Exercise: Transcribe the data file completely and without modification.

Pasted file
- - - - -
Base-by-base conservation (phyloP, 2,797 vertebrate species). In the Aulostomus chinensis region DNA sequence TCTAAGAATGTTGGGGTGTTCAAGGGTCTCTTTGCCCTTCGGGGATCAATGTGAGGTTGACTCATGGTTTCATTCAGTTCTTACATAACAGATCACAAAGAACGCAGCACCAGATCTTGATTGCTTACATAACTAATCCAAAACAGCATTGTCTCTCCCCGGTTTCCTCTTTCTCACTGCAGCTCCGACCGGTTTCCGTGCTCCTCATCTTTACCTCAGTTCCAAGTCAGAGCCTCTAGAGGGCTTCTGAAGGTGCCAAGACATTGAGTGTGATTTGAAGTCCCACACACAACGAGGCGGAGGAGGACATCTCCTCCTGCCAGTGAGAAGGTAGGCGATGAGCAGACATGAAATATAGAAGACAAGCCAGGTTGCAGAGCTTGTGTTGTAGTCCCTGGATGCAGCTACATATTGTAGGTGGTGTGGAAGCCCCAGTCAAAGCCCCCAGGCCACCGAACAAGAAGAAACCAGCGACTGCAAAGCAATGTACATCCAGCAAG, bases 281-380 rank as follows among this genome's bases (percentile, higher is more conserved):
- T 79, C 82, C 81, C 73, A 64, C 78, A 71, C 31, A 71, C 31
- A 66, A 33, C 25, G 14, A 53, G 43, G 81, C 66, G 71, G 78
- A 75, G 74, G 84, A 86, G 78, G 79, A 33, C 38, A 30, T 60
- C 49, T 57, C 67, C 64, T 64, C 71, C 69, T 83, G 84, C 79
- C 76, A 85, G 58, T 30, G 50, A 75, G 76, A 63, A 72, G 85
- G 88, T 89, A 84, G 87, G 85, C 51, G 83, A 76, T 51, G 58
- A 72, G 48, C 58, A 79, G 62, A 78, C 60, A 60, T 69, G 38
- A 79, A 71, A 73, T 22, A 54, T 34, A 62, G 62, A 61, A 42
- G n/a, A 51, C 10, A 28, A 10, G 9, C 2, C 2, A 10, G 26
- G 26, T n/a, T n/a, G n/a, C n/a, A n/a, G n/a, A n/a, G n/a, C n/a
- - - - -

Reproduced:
Base-by-base conservation (phyloP, 2,797 vertebrate species). In the Aulostomus chinensis region DNA sequence TCTAAGAATGTTGGGGTGTTCAAGGGTCTCTTTGCCCTTCGGGGATCAATGTGAGGTTGACTCATGGTTTCATTCAGTTCTTACATAACAGATCACAAAGAACGCAGCACCAGATCTTGATTGCTTACATAACTAATCCAAAACAGCATTGTCTCTCCCCGGTTTCCTCTTTCTCACTGCAGCTCCGACCGGTTTCCGTGCTCCTCATCTTTACCTCAGTTCCAAGTCAGAGCCTCTAGAGGGCTTCTGAAGGTGCCAAGACATTGAGTGTGATTTGAAGTCCCACACACAACGAGGCGGAGGAGGACATCTCCTCCTGCCAGTGAGAAGGTAGGCGATGAGCAGACATGAAATATAGAAGACAAGCCAGGTTGCAGAGCTTGTGTTGTAGTCCCTGGATGCAGCTACATATTGTAGGTGGTGTGGAAGCCCCAGTCAAAGCCCCCAGGCCACCGAACAAGAAGAAACCAGCGACTGCAAAGCAATGTACATCCAGCAAG, bases 281-380 rank as follows among this genome's bases (percentile, higher is more conserved):
- T 79, C 82, C 81, C 73, A 64, C 78, A 71, C 31, A 71, C 31
- A 66, A 33, C 25, G 14, A 53, G 43, G 81, C 66, G 71, G 78
- A 75, G 74, G 84, A 86, G 78, G 79, A 33, C 38, A 30, T 60
- C 49, T 57, C 67, C 64, T 64, C 71, C 69, T 83, G 84, C 79
- C 76, A 85, G 58, T 30, G 50, A 75, G 76, A 63, A 72, G 85
- G 88, T 89, A 84, G 87, G 85, C 51, G 83, A 76, T 51, G 58
- A 72, G 48, C 58, A 79, G 62, A 78, C 60, A 60, T 69, G 38
- A 79, A 71, A 73, T 22, A 54, T 34, A 62, G 62, A 61, A 42
- G n/a, A 51, C 10, A 28, A 10, G 9, C 2, C 2, A 10, G 26
- G 26, T n/a, T n/a, G n/a, C n/a, A n/a, G n/a, A n/a, G n/a, C n/a